As you map out your hiring process, determine how many references you will require and how you will verify those. In our litigious society, most employers are reluctant or unable to give out any more than the standard: “We can verify the dates of employment, the position, and the salary, but nothing more.” This protects everyone except you, the potential employer. I once hired an hourly employee I had recruited through an agency. Both the agency and I had checked the candidate’s references, yet I ended up having to let her go for some serious indiscretions on her timecards. When I did a little detective work afterward, I found out that all of her references were friends or previous coworkers, not managers. Clearly neither the recruiter nor I had done enough due diligence.
While former employers might be reluctant to give you more than the standard answer, I do always ask: “Would you rehire this person?” It is legal for former employers to answer this question truthfully, and the answer can tell you volumes about the candidate. You can also try to contact someone else in the company. Or ask to talk to a former client or vendor, someone who can affirm that this person has really done what they say they’ve done. The bottom line is, get proof! For salespeople, I’ve often asked for W-2s to verify earnings. I’ve heard too many stories from salespeople about how they were on quota making big bucks, only to find out after hiring them that they were about to be fired for nonperformance.
If you do get someone on the phone who is willing to talk about the candidate’s work performance, always let them know you would only like about five minutes of their time. Ask if that’s okay with them. Once they say yes, get them chatting. You’ll pick up more than you thought. Only ask questions related to the behavioral traits you’re looking for. And be sure to thank them for their help.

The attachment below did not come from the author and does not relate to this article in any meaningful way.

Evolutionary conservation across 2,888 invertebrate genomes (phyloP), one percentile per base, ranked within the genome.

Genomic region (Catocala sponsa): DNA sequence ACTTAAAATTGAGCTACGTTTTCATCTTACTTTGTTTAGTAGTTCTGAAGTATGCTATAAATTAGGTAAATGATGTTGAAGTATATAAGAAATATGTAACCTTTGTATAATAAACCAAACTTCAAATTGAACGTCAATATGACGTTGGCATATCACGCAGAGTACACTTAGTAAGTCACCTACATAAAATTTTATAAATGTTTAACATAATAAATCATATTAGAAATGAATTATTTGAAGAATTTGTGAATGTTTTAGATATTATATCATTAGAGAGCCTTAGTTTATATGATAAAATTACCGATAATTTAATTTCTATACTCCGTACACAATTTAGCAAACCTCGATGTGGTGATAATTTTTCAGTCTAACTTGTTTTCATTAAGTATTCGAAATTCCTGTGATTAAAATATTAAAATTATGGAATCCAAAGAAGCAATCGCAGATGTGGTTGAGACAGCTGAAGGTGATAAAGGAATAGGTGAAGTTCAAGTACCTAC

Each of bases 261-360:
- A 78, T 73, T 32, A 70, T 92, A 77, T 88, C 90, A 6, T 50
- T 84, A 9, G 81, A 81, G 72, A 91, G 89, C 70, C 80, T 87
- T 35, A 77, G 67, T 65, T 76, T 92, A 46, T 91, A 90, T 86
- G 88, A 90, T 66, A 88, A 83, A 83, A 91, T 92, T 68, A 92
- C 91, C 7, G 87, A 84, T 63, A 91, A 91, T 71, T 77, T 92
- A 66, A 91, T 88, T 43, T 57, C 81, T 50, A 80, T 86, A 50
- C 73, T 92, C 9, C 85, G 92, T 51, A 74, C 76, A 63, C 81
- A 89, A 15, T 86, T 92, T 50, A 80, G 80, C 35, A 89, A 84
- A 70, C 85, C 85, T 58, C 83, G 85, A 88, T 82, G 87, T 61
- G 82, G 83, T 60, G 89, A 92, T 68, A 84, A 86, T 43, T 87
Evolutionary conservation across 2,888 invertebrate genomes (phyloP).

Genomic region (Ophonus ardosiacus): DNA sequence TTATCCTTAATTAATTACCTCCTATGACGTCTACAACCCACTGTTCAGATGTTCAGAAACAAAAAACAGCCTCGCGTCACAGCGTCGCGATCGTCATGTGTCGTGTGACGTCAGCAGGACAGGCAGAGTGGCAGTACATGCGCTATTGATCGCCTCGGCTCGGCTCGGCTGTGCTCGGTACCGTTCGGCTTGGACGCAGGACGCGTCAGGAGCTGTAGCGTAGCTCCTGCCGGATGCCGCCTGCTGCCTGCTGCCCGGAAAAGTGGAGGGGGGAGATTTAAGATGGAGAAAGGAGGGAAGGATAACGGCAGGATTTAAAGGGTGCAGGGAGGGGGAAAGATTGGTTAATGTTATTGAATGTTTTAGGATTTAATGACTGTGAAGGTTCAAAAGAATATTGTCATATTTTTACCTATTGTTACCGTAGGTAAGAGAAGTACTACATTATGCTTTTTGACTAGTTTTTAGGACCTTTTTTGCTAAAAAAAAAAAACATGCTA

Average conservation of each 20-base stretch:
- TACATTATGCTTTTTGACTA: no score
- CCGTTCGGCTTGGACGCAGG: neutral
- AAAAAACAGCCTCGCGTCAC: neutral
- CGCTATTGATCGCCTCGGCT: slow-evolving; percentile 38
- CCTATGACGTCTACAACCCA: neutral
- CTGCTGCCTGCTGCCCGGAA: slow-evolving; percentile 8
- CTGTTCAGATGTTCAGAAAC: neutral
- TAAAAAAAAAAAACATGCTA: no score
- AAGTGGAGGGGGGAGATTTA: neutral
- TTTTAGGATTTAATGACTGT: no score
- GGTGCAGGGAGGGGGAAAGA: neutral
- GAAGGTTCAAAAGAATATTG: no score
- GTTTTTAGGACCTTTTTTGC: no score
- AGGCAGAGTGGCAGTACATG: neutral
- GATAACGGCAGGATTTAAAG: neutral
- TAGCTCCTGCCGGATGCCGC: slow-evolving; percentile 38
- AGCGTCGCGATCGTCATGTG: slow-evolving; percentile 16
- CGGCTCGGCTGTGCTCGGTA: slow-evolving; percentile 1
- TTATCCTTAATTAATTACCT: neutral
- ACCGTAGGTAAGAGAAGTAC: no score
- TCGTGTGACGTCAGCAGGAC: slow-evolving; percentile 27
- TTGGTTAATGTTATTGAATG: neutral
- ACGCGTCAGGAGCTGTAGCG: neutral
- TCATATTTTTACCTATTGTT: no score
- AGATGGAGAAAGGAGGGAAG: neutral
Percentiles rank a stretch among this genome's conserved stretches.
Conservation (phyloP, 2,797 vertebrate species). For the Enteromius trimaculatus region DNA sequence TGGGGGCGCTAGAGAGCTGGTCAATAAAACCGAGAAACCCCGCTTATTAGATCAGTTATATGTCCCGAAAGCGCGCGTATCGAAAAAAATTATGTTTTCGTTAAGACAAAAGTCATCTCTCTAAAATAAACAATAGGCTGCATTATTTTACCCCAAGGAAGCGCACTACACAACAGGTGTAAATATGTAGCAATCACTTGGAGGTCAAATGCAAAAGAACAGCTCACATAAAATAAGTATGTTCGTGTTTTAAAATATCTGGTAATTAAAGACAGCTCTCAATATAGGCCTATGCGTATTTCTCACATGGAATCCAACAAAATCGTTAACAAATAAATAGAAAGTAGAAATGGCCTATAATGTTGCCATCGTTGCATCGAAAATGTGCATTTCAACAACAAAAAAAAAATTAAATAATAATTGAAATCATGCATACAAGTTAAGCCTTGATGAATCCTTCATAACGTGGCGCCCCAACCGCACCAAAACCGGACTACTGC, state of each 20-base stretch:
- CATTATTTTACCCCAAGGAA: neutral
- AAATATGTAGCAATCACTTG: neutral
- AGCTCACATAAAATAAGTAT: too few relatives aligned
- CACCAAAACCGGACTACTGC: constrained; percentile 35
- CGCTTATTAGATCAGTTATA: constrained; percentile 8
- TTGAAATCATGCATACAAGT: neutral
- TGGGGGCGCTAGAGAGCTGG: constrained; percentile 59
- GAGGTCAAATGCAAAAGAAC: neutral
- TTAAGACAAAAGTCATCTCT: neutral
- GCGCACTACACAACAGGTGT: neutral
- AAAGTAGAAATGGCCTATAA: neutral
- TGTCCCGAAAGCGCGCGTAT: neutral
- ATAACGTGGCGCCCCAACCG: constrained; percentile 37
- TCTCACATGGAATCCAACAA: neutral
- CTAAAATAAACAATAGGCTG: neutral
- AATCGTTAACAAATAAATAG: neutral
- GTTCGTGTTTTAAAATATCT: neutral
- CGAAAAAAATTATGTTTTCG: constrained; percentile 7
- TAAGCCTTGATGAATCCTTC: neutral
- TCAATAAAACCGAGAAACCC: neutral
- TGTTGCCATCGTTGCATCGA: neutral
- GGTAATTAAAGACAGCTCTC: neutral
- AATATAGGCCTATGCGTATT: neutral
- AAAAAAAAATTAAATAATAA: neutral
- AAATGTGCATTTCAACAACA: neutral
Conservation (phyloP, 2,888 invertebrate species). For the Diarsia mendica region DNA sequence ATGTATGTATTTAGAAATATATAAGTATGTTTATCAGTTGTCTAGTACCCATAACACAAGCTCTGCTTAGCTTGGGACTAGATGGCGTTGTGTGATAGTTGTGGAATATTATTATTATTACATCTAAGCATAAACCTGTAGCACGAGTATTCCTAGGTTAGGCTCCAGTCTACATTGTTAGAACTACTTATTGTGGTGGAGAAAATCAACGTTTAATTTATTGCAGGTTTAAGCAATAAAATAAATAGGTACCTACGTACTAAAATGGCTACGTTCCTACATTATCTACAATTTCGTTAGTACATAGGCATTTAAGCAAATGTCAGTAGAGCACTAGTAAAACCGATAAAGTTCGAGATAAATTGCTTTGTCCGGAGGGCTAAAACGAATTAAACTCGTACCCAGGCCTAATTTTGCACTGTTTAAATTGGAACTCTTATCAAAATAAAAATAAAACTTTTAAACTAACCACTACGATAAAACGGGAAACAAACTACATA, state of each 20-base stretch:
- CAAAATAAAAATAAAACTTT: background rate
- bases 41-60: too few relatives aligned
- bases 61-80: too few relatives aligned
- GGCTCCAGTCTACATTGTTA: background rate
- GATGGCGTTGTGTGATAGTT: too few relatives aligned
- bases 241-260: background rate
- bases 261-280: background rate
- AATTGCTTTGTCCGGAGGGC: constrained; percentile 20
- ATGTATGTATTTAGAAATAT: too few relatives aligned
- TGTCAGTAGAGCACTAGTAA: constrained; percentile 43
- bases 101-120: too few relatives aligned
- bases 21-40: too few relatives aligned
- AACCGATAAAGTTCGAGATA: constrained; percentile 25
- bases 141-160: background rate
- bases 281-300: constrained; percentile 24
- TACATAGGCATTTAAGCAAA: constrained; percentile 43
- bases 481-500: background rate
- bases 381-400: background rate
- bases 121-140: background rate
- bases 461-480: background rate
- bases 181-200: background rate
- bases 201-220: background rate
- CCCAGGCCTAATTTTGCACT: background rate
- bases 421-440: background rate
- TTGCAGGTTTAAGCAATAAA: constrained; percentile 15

If you’re hiring someone who is currently employed, verifying current employment can be more difficult because the candidate may not want their employer to know they are interviewing for a new position. Go back to the previous company and check those references. The candidate might also be able to give you the name of someone else at their current company who could at least verify the candidate’s position and duties.
Finally, be aware that great performance at a very large corporation or government entity may not translate into a great performance at a smaller firm of one hundred employees. There is inherently more structure at large companies—albeit with varying degrees of functionality—and someone used to that type of environment might have a difficult time translating their skill set successfully to a smaller, more hands-on, or entrepreneurial setting. Again, values and culture matter. Ask candidates about their own, and those of their former employers. Ask references questions about values and culture as well.
At this point, you’ve screened, tested, interviewed, ranked, and scored all your candidates and should be able to choose which candidate you want to hire. Make the offer! And please, do this in writing. Because conversations can be misunderstood, it’s just better for everyone to have the details down on paper.
Excerpted from my book, “Putting Together the Entrepreneurial Puzzle: The Ten Pieces Every Business Needs to Succeed.” Available here on Amazon.